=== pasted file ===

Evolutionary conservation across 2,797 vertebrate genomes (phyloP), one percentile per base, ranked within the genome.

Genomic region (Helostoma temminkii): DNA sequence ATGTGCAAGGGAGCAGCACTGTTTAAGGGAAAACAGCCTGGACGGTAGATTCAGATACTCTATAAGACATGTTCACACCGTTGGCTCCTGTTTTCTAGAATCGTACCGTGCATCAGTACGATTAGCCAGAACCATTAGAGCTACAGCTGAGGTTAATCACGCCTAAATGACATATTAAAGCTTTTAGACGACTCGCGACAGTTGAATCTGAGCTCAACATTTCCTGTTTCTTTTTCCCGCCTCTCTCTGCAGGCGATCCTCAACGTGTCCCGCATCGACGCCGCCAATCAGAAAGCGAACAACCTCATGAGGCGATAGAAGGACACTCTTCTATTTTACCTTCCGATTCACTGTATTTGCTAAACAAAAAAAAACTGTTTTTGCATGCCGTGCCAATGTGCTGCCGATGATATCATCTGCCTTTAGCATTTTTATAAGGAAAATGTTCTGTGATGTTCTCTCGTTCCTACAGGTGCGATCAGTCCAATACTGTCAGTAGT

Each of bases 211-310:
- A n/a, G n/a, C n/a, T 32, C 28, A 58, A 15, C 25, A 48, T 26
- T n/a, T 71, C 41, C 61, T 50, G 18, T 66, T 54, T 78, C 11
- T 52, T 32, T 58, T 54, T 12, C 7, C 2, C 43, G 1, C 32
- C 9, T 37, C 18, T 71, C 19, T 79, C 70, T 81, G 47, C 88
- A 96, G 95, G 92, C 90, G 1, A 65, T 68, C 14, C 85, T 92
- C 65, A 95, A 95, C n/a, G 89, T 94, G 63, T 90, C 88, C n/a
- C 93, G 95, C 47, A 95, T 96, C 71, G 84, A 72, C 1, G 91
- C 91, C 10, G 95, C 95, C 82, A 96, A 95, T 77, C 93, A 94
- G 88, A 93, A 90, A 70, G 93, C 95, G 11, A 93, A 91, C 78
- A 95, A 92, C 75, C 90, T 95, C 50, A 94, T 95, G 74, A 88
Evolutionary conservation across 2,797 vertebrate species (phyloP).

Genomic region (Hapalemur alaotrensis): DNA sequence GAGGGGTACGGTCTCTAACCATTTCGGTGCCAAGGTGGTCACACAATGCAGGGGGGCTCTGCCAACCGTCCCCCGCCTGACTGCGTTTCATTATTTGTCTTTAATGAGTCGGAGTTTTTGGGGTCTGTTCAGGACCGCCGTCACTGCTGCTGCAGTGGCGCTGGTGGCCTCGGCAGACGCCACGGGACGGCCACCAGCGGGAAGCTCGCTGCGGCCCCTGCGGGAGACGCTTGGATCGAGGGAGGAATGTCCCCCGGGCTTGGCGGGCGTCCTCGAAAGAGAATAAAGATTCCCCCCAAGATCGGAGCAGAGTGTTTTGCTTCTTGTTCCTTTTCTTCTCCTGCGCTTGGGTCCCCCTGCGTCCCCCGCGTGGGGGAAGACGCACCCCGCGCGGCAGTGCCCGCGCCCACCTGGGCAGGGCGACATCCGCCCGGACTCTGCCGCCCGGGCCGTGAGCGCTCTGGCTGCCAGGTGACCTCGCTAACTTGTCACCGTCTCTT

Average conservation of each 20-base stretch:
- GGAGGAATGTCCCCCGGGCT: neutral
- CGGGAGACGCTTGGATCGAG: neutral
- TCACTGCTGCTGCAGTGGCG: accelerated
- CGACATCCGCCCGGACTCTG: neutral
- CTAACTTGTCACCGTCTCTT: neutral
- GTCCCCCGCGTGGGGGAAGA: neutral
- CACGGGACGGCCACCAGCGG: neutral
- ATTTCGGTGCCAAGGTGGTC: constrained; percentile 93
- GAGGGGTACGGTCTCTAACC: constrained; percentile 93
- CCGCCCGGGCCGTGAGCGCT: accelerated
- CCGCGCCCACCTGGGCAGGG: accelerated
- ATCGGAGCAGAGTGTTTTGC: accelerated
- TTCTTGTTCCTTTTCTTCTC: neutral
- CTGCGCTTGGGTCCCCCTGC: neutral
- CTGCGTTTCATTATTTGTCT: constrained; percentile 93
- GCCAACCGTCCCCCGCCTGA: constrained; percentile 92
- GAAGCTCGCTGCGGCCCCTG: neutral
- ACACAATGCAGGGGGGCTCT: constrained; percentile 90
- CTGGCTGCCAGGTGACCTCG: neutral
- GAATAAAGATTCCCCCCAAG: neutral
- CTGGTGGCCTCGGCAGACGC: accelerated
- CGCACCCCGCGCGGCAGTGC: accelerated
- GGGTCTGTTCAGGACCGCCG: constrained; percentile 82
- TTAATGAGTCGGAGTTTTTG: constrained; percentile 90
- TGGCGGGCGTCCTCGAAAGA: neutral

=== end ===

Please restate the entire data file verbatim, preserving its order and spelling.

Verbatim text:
Evolutionary conservation across 2,797 vertebrate genomes (phyloP), one percentile per base, ranked within the genome.

Genomic region (Helostoma temminkii): DNA sequence ATGTGCAAGGGAGCAGCACTGTTTAAGGGAAAACAGCCTGGACGGTAGATTCAGATACTCTATAAGACATGTTCACACCGTTGGCTCCTGTTTTCTAGAATCGTACCGTGCATCAGTACGATTAGCCAGAACCATTAGAGCTACAGCTGAGGTTAATCACGCCTAAATGACATATTAAAGCTTTTAGACGACTCGCGACAGTTGAATCTGAGCTCAACATTTCCTGTTTCTTTTTCCCGCCTCTCTCTGCAGGCGATCCTCAACGTGTCCCGCATCGACGCCGCCAATCAGAAAGCGAACAACCTCATGAGGCGATAGAAGGACACTCTTCTATTTTACCTTCCGATTCACTGTATTTGCTAAACAAAAAAAAACTGTTTTTGCATGCCGTGCCAATGTGCTGCCGATGATATCATCTGCCTTTAGCATTTTTATAAGGAAAATGTTCTGTGATGTTCTCTCGTTCCTACAGGTGCGATCAGTCCAATACTGTCAGTAGT

Each of bases 211-310:
- A n/a, G n/a, C n/a, T 32, C 28, A 58, A 15, C 25, A 48, T 26
- T n/a, T 71, C 41, C 61, T 50, G 18, T 66, T 54, T 78, C 11
- T 52, T 32, T 58, T 54, T 12, C 7, C 2, C 43, G 1, C 32
- C 9, T 37, C 18, T 71, C 19, T 79, C 70, T 81, G 47, C 88
- A 96, G 95, G 92, C 90, G 1, A 65, T 68, C 14, C 85, T 92
- C 65, A 95, A 95, C n/a, G 89, T 94, G 63, T 90, C 88, C n/a
- C 93, G 95, C 47, A 95, T 96, C 71, G 84, A 72, C 1, G 91
- C 91, C 10, G 95, C 95, C 82, A 96, A 95, T 77, C 93, A 94
- G 88, A 93, A 90, A 70, G 93, C 95, G 11, A 93, A 91, C 78
- A 95, A 92, C 75, C 90, T 95, C 50, A 94, T 95, G 74, A 88
Evolutionary conservation across 2,797 vertebrate species (phyloP).

Genomic region (Hapalemur alaotrensis): DNA sequence GAGGGGTACGGTCTCTAACCATTTCGGTGCCAAGGTGGTCACACAATGCAGGGGGGCTCTGCCAACCGTCCCCCGCCTGACTGCGTTTCATTATTTGTCTTTAATGAGTCGGAGTTTTTGGGGTCTGTTCAGGACCGCCGTCACTGCTGCTGCAGTGGCGCTGGTGGCCTCGGCAGACGCCACGGGACGGCCACCAGCGGGAAGCTCGCTGCGGCCCCTGCGGGAGACGCTTGGATCGAGGGAGGAATGTCCCCCGGGCTTGGCGGGCGTCCTCGAAAGAGAATAAAGATTCCCCCCAAGATCGGAGCAGAGTGTTTTGCTTCTTGTTCCTTTTCTTCTCCTGCGCTTGGGTCCCCCTGCGTCCCCCGCGTGGGGGAAGACGCACCCCGCGCGGCAGTGCCCGCGCCCACCTGGGCAGGGCGACATCCGCCCGGACTCTGCCGCCCGGGCCGTGAGCGCTCTGGCTGCCAGGTGACCTCGCTAACTTGTCACCGTCTCTT

Average conservation of each 20-base stretch:
- GGAGGAATGTCCCCCGGGCT: neutral
- CGGGAGACGCTTGGATCGAG: neutral
- TCACTGCTGCTGCAGTGGCG: accelerated
- CGACATCCGCCCGGACTCTG: neutral
- CTAACTTGTCACCGTCTCTT: neutral
- GTCCCCCGCGTGGGGGAAGA: neutral
- CACGGGACGGCCACCAGCGG: neutral
- ATTTCGGTGCCAAGGTGGTC: constrained; percentile 93
- GAGGGGTACGGTCTCTAACC: constrained; percentile 93
- CCGCCCGGGCCGTGAGCGCT: accelerated
- CCGCGCCCACCTGGGCAGGG: accelerated
- ATCGGAGCAGAGTGTTTTGC: accelerated
- TTCTTGTTCCTTTTCTTCTC: neutral
- CTGCGCTTGGGTCCCCCTGC: neutral
- CTGCGTTTCATTATTTGTCT: constrained; percentile 93
- GCCAACCGTCCCCCGCCTGA: constrained; percentile 92
- GAAGCTCGCTGCGGCCCCTG: neutral
- ACACAATGCAGGGGGGCTCT: constrained; percentile 90
- CTGGCTGCCAGGTGACCTCG: neutral
- GAATAAAGATTCCCCCCAAG: neutral
- CTGGTGGCCTCGGCAGACGC: accelerated
- CGCACCCCGCGCGGCAGTGC: accelerated
- GGGTCTGTTCAGGACCGCCG: constrained; percentile 82
- TTAATGAGTCGGAGTTTTTG: constrained; percentile 90
- TGGCGGGCGTCCTCGAAAGA: neutral